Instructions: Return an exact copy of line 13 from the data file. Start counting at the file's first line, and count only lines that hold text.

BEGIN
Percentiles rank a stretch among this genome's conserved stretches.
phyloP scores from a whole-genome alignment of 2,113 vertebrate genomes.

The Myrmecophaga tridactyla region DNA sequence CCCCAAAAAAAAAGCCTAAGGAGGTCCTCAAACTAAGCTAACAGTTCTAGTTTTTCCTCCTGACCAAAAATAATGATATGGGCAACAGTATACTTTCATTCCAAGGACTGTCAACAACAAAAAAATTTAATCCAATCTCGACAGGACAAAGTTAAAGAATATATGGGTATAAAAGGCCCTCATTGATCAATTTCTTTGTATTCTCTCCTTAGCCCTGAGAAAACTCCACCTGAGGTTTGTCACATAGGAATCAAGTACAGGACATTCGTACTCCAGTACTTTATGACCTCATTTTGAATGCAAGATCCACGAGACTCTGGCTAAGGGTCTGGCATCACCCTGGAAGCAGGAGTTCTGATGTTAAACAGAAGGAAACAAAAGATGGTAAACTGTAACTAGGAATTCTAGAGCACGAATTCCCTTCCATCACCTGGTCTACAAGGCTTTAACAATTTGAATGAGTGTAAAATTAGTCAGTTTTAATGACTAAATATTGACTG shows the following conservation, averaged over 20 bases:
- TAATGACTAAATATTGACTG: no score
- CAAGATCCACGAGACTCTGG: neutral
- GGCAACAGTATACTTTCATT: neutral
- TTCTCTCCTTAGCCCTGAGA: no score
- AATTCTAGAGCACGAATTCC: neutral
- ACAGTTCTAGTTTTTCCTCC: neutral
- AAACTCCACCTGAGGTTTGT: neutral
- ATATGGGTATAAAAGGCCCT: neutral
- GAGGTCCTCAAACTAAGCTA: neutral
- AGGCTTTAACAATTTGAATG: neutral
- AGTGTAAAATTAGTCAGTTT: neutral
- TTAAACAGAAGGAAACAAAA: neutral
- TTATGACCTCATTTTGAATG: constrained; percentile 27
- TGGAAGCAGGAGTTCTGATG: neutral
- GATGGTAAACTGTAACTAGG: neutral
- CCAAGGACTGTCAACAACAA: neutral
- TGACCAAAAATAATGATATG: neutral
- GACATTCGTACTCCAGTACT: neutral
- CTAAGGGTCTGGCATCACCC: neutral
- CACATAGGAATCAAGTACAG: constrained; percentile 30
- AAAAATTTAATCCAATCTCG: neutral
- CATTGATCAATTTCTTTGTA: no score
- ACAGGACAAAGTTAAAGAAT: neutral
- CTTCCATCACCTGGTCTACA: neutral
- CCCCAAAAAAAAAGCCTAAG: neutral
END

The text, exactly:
- AGGCTTTAACAATTTGAATG: neutral